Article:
Back when Super System 2 came out, this was the first time I had read about a legitimate loose-aggressive style of play. It changed my entire outlook on poker and I put it to great use at the tables. After I read Super System 2, I became an aggressive, thinking player.
Here’s where I think other reviewers don’t like the no-limit chapter. The no-limit chapter is not a ready-made package for winning at poker. It doesn’t tell you which hands to play in each position. It explains a style and a philosophy.
For that reason, I wouldn’t recommend this at your first poker strategy book. Super System II doesn’t explain the basics of poker strategy or explain WHY we follow certain rules in poker. For your first book, I would recommend Sklanksy’s Theory of Poker and/or Winning Low Limit Holdem by Lee Jones.
Those two books do a better job of helping you understand why we play certain hands, how the math works and how to beat small stakes games. Super System II is more about changing the way you approach poker at a general level.
Looking at Super System 2 today, the information isn’t as groundbreaking. Poker forums, training websites and overall player knowledge have grown greatly in both quantity and quality since Super System II was originally published.
But still, I think it’s a good book for those of you who want to try a new style and move on beyond basic ABC poker. Doyle Brunson is not a polished author, but he has a way with words that is motivating and enlightening. Poker training sites are awesome resources, but a physical book will stay with you forever. You don’t have to pay subscription fees or a working hard drive to go back and read a book years later.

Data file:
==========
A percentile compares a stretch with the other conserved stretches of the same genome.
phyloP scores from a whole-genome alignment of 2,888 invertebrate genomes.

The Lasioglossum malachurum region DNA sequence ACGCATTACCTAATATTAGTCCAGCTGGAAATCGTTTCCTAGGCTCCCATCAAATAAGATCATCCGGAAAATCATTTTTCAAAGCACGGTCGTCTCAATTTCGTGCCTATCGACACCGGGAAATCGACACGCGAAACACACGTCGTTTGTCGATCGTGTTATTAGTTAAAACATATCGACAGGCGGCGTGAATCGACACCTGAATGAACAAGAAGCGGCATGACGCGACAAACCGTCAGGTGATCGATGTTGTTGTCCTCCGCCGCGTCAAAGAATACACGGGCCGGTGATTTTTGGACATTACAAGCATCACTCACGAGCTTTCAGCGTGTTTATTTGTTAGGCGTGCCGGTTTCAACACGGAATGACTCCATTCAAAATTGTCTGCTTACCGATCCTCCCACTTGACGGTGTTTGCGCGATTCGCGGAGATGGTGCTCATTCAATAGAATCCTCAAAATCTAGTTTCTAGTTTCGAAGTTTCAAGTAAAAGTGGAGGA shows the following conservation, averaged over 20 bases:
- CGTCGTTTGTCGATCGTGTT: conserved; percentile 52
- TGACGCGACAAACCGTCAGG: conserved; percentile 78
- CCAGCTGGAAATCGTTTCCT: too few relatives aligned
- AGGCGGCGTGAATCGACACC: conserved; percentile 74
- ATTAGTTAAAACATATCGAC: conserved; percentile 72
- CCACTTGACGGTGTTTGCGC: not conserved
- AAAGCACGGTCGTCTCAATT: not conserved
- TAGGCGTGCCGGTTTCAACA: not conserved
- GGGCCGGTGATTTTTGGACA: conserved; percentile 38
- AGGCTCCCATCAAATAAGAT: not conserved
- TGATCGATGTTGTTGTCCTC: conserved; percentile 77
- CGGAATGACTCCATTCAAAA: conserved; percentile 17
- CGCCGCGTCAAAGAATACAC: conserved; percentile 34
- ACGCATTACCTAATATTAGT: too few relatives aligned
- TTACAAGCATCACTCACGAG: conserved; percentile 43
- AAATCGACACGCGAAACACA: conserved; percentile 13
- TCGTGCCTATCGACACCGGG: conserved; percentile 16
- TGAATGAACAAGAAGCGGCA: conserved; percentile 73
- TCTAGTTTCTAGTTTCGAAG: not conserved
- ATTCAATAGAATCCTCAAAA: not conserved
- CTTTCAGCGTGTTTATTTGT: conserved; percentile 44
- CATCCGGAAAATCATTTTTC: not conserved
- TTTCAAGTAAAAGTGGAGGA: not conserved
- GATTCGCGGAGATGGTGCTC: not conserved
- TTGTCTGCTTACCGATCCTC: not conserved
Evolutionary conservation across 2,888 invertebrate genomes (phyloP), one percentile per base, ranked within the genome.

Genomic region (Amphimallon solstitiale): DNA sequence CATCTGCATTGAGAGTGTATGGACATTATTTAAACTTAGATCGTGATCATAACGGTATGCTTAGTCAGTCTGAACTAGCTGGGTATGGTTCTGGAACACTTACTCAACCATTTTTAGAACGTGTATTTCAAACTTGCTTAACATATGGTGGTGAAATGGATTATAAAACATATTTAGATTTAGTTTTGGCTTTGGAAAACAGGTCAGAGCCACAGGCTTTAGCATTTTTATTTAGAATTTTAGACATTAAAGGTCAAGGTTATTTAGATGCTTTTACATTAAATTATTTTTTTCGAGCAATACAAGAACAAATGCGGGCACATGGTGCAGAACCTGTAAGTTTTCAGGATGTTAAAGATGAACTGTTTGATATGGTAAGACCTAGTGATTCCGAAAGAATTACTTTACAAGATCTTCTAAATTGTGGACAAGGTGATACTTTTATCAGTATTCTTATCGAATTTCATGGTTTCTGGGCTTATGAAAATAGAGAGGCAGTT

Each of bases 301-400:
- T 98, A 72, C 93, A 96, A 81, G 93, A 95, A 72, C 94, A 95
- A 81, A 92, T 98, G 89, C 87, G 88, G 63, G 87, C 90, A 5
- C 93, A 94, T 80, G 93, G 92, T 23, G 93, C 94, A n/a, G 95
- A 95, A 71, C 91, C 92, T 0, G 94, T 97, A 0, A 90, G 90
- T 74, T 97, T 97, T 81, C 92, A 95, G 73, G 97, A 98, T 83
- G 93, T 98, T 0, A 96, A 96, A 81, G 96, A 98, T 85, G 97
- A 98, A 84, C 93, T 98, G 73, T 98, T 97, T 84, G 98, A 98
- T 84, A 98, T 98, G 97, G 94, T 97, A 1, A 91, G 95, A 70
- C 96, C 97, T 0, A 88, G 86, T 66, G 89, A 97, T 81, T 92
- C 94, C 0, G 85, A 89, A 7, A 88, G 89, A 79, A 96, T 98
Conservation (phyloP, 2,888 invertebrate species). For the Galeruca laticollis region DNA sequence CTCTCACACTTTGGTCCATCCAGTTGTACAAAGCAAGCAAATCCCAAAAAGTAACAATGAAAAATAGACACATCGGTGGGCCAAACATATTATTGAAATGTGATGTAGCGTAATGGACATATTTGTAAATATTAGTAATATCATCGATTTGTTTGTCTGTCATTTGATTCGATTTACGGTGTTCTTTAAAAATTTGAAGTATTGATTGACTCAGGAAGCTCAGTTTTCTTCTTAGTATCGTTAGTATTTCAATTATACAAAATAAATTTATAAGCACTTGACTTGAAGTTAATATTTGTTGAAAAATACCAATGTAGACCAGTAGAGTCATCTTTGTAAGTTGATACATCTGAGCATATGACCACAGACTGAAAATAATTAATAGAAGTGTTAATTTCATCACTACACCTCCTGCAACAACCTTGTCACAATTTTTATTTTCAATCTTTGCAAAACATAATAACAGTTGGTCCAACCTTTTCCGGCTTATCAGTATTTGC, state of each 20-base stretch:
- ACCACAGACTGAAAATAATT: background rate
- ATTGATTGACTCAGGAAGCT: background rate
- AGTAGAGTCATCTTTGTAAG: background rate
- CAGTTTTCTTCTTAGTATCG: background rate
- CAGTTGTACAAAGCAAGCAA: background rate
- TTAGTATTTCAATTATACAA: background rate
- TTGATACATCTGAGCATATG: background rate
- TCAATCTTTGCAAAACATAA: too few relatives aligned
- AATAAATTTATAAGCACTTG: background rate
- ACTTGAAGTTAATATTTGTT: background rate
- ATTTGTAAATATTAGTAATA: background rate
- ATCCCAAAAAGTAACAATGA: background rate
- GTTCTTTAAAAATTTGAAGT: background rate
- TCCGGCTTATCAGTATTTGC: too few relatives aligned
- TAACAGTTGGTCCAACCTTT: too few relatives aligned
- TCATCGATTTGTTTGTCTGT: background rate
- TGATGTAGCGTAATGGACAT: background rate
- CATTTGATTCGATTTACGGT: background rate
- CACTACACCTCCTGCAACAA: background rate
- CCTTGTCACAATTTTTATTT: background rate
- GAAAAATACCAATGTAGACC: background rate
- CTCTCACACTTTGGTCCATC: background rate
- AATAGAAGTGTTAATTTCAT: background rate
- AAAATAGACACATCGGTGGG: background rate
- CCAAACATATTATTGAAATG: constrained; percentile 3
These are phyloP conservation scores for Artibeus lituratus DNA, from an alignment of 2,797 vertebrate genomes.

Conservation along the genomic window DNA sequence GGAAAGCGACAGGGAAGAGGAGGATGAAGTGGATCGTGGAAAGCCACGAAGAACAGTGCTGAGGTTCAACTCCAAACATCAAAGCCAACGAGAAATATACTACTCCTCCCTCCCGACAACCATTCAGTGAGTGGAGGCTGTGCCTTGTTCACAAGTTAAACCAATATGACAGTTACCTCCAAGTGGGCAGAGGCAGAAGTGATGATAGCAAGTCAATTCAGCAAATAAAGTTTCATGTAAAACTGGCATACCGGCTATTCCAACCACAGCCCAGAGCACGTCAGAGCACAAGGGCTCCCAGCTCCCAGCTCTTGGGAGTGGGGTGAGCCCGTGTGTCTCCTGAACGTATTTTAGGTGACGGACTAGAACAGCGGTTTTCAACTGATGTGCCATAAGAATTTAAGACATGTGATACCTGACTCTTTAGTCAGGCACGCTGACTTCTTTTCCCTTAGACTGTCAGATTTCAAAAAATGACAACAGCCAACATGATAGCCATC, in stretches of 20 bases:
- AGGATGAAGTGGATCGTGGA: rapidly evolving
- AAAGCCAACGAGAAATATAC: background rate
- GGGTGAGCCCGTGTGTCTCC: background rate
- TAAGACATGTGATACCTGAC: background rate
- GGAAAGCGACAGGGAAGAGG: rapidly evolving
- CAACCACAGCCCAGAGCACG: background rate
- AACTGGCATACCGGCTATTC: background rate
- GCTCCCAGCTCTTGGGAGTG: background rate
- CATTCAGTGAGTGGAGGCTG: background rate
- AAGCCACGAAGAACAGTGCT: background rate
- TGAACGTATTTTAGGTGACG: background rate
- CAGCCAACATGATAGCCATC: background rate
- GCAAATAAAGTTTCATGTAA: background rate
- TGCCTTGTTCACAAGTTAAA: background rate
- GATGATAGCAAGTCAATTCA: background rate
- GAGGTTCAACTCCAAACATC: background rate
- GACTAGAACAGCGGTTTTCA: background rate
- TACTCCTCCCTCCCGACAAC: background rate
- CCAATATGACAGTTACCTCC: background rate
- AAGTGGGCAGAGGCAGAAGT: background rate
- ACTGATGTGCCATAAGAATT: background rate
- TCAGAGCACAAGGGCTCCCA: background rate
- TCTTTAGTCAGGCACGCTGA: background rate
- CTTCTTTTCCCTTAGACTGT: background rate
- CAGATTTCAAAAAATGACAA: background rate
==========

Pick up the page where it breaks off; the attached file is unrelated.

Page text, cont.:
Remember, this book is $24. If you read the book and apply what you learn to the tables, it will pay for itself many times over. It’s hard to imagine anyone in the world getting absolutely NOTHING out of this book.
The Other Stuff
The other stuff is pretty decent but none of it goes into much detail. It’s nice to see some of the less-popular games such as Omaha 8, Stud 8 and Triple Draw receive a little love. Strategy for those games is hard to find even on the internet.
I didn’t find much value in the sections that explained the history of poker or tournament strategy. That stuff was all very basic and is covered in greater detail in other books. Jennifer Harmon’s section on fixed limit Holdem was quite well done, however. Both new and experienced limit players will benefit from that section.
The chapters dedicated to online poker and the World Poker Tour are worthless. Don’t buy the book for any meaningful discussion on these topics. You won’t learn anything useful or interesting in those two chapters.
Is it worth $25?
You can pick up a copy of Super System 2 for about $25 at most retailers. Some parts of Super System 2 are stellar; other parts are useless. Despite its weaknesses, Super System 2 is a great value for $25. There’s a lot of good information in here.
Super System II has a special place in my heart because of its no-limit section, but there’s much more to the book than that. You won’t turn into a jack-of-all-trades overnight, but the book offers a solid foundation for a variety of games. At $25, Super System II is an easy book to recommend.